Janet Han, KCU-Joplin third-year med student, has wanted to be a physician since middle school. She grew up in a tight-knit, working class Korean American community. Many of her friends' parents didn't speak fluent English and more families didn't have health insurance.
“I saw firsthand how differently people could be treated based on their accents/appearance, or their ability to pay for services or treatments,” she said. “I was determined to become a physician, so I could advocate for the health of communities like the one I grew up in. I eventually want to dedicate my time to a free community clinic, providing quality care to anyone in need.”
It's important to Janet to make her loved ones feel proud of her.
“Korean culture is rooted in community and togetherness,” she explains. “My success is not solely mine, rather, it is a fruit of my parents’ and my grandparents’ sacrifices, who immigrated to the U.S. in the 1990s, leaving behind comfort and familiarity, so that I could live out the 'American Dream.'"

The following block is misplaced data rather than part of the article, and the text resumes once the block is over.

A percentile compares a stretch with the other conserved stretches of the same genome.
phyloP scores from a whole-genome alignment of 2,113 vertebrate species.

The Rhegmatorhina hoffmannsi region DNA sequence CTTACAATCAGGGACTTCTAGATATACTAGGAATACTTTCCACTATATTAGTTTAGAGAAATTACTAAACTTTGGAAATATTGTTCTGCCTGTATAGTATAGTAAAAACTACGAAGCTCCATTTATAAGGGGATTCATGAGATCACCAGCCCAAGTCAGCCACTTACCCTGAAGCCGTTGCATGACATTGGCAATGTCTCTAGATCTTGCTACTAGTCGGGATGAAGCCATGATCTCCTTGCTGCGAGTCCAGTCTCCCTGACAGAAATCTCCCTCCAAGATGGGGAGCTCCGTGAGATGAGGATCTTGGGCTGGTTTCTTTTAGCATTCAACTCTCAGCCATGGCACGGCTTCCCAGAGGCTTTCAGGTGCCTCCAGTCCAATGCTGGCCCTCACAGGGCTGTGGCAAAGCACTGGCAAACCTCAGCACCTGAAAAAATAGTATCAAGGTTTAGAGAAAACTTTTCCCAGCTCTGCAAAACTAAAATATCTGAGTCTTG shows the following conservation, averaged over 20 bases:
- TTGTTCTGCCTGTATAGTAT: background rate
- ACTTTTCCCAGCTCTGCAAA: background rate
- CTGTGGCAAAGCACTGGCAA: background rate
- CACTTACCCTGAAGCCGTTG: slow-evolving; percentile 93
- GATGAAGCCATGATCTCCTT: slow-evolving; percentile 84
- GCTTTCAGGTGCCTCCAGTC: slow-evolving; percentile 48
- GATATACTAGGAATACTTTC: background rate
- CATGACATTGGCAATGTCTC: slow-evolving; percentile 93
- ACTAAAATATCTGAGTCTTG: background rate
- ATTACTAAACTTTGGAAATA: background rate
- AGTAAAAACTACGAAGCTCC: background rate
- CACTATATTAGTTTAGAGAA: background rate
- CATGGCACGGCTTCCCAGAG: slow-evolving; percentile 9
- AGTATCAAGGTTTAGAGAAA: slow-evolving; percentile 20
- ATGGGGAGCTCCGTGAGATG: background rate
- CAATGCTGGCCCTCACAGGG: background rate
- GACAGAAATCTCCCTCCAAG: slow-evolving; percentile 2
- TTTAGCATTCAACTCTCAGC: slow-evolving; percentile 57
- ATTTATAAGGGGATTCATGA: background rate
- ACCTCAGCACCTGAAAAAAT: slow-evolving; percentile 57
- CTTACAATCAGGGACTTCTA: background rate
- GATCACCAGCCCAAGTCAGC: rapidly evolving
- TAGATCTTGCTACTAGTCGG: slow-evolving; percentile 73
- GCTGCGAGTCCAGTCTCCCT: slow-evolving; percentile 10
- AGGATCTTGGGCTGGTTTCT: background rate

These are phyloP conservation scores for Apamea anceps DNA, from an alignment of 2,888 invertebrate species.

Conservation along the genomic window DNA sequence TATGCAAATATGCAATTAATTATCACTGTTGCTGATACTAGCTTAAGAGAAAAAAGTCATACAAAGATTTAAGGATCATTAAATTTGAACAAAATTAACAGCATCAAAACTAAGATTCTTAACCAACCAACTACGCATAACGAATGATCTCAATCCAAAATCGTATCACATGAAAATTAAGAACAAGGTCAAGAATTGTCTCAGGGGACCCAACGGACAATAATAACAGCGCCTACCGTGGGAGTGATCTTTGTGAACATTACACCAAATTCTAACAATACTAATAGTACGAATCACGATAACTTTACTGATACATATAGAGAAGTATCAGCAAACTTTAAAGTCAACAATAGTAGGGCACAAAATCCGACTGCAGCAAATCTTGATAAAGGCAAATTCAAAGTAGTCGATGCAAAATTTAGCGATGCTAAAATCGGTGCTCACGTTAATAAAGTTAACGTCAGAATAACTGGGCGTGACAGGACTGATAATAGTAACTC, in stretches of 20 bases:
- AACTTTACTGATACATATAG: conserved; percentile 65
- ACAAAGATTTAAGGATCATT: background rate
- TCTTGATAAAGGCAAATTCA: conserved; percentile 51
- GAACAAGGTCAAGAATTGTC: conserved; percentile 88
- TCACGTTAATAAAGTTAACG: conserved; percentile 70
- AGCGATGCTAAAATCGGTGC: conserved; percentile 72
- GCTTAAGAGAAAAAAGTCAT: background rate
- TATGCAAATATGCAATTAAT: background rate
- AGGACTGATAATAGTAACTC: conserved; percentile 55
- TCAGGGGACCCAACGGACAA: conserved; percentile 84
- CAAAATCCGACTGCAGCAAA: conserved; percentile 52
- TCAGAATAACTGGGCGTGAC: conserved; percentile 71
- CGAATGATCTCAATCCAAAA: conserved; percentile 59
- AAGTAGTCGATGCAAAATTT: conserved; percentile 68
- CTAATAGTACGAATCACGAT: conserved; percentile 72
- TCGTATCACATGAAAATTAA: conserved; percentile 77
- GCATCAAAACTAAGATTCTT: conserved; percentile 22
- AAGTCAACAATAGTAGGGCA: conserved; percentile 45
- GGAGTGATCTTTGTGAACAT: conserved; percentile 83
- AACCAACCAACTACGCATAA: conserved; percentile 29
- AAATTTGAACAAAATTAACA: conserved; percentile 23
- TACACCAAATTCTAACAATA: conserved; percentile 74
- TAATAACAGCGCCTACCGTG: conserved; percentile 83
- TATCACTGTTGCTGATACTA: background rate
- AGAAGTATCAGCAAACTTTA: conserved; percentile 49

Though she works toward her goals, Janet feels that being an Asian American in medicine also means leading a “strange, double-life.”
“There has been a marked increase of hatred and violence toward Asian Americans since the start of the pandemic, rooted in racism and irrational fear.” She noted that when in public, not protected by scrubs or a white coat, she is careful to make little eye contact, afraid to be seen as nothing more than the cause of the pandemic. “When I'm in the hospital, I am less fearful - I'm a medical student, training and learning to become a physician on the frontlines. This is the tension and reality that I (and many other Asian American health care workers) face daily.”
Through she confronts these difficulties and the challenges of med school, “community” and “togetherness” ring true for Janet. A tradition she enjoys is the sharing of comfort meals with her med school friends.
“I firmly believe that food is the sixth love language, oftentimes the main love language of Asian people,” Janet shares. “Whether it's a meal of lamb biryani and butter chicken after an exam, bibimbap and kimchi-jjigae before a long night of studying, spring rolls and pho for birthdays, or a potluck medley for Lunar New Year, Asian food is continually a source of comfort, community and connection.”
Thank you to Janet for sharing about her culture and her experiences during this AAPI Heritage Month.
To learn more about AAPI Heritage Month, please visit https://www.kansascity.edu/diversity/themes/asian-pacific-american-month.
Please note, all unmasked photos featured were taken prior to the COVID-19 pandemic.